School security and administrators' immediate response to the disappearance of Avonte Oquendo from his Queens school on Oct. 4 appeared to be disorganized and confused, the boy's family's lawyer says, citing documents from an internal investigation by the Department of Education.
Avonte Oquendo's family attorney David Perecman said he obtained an occurrence report from the DOE detailing the timeline of Oquendo's disappearance from Center Boulevard School, compiled during the internal investigation.
According to the documents, 14-year-old Oquendo, who is non-verbal and autistic, had three adults watching his class on Oct. 4. The class was on its way to the computer lab when Oquendo slipped away.
Security cameras showed Avonte walking to the first floor at 12:37 p.m., the documents say. The boy walked by the main security desk twice before leaving the building through the Center Boulevard exit door, which had been left ajar.
At 12:41 p.m., a school safety agent went to the same exit and closed the door shut.
Oquendo's teachers noticed he was missing at 12:40 p.m., and at 12:56 p.m., they notified the assistant principal, according to the documents. When the assistant principal asked the safety agent to sweep the outside perimeter of the school, the safety agent told her that she did not see Oquendo walk out back, and that she saw him "run up the stairs."
The safety agent's statement would be contradicted by security video that captured Oquendo leaving the school.
Oquendo's mother Vanessa Fontaine, who has been leading search efforts to find her son for nearly four months, was devastated by the new information.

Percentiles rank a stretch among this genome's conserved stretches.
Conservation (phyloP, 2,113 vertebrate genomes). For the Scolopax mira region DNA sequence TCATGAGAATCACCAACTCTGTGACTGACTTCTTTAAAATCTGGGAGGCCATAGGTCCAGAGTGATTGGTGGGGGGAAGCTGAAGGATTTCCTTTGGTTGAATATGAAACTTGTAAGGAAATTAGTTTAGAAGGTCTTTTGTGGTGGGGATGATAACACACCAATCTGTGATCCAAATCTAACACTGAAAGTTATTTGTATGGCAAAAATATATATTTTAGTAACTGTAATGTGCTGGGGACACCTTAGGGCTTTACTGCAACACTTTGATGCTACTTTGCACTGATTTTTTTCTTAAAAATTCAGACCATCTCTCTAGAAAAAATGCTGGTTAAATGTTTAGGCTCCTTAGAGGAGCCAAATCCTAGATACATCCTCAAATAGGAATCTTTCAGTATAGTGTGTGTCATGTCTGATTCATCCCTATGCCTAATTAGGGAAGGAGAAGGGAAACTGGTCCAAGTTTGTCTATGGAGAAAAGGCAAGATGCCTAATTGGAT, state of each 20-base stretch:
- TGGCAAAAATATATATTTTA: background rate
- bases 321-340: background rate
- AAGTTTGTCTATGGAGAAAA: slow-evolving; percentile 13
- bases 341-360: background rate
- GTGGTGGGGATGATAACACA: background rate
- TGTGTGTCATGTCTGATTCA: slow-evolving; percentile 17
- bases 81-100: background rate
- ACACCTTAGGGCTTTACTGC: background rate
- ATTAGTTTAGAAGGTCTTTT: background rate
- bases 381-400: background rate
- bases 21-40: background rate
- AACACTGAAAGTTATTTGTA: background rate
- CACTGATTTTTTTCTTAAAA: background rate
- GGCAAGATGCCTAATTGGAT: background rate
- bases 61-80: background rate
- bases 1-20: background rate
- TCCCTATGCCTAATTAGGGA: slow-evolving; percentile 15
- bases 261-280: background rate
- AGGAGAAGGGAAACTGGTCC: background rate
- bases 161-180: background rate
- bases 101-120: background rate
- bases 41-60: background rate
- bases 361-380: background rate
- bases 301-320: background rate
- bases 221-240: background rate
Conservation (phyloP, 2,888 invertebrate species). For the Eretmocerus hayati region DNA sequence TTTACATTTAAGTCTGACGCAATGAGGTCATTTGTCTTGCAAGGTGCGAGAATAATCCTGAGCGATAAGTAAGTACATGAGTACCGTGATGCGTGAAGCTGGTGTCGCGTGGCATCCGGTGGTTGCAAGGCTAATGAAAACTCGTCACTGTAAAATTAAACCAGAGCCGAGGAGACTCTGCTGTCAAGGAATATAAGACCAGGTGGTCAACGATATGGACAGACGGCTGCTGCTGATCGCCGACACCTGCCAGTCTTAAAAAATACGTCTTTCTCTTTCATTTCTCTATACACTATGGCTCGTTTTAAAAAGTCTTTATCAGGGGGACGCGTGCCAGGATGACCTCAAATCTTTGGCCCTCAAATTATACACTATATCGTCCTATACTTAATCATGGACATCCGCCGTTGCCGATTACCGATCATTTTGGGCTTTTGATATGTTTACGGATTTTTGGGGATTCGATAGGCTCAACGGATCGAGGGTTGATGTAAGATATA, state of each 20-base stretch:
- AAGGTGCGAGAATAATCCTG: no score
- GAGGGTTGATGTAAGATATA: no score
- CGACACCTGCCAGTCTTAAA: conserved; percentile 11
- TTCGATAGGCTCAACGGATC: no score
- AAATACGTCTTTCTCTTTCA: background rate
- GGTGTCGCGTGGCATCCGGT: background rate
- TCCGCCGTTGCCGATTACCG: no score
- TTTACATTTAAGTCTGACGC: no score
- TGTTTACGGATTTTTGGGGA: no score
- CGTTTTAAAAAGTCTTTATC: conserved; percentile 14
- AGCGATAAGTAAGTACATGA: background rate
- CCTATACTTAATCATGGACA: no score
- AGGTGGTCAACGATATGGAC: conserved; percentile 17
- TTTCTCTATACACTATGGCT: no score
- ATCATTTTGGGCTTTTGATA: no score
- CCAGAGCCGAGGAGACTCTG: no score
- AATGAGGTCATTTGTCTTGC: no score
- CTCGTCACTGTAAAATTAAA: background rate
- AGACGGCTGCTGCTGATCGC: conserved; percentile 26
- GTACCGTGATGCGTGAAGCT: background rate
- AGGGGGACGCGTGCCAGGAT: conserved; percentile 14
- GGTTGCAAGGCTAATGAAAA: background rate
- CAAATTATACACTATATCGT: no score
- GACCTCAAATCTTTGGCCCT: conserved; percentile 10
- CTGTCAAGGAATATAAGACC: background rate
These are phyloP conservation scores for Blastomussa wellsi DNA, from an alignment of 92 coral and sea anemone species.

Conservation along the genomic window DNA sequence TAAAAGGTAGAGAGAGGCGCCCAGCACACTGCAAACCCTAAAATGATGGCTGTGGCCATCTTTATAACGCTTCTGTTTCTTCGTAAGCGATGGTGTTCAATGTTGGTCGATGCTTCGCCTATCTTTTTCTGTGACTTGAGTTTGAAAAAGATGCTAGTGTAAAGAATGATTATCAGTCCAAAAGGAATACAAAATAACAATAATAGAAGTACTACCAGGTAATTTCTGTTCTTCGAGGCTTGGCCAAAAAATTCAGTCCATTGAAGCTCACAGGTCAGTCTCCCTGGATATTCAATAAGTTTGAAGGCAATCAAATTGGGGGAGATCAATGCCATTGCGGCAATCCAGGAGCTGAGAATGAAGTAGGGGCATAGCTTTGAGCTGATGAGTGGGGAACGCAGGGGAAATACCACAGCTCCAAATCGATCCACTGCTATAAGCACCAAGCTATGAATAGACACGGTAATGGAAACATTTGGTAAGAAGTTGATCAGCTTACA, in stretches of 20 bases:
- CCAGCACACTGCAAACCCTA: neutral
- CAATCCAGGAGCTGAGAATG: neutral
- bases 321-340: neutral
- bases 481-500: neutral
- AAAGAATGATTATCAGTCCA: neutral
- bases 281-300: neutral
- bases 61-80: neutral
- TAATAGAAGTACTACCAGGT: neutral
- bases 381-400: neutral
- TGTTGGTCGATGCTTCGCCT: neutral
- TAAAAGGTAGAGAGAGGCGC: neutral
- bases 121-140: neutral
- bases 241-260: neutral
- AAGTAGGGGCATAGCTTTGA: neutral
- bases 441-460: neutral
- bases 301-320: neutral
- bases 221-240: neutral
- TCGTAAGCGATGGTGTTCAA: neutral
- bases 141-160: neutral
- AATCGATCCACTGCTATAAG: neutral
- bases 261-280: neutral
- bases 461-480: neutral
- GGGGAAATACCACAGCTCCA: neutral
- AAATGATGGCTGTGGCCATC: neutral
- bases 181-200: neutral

If the school safety agent "would have just got up and went outside and ran after him instead of closing the door and acting like nothing happened, my son would be here with me, not lost out in the street somewhere," she said.
Attorney Perecman said the documents showed other issues that hampered the search for the boy: administrators did not have passwords to security cameras, so they could not review the footage and ascertain the fact that Oquendo had left the building until two hours after he first went missing.
And although the assistant principal requested that the school be put on a "soft lockdown" right after she learned about Oquendo's disappearance, her request was denied so as not to "upset the other students," the documents state.
A full lockdown was not ordered until 2 p.m., a full hour and a half after Avonte slipped out of the school.
The Department of Education said in a statement that “the case is currently under investigation by the Office of the Special Commissioner of Investigation. All School Security Agents are employed and trained by the New York City Police Department.
"Separate from the investigation, the Chancellor has expressed a determination that the Department learn every lesson possible from this terrible situation, and do everything in its power to prevent incidents like this from ever occurring again."
The NYPD declined to comment, as they have not been able to review the Department of Education's occurrence report.
Oquendo's family filed a notice of claim in October, but they have not given up hope that they might find him alive. They have moved their base of operations from Long Island City to Astoria, where they are coordinating search efforts.
"I can't sit home and not do anything, that's my child," she said. "I know he expects his mother and his family to look for him, that's what we're going to do."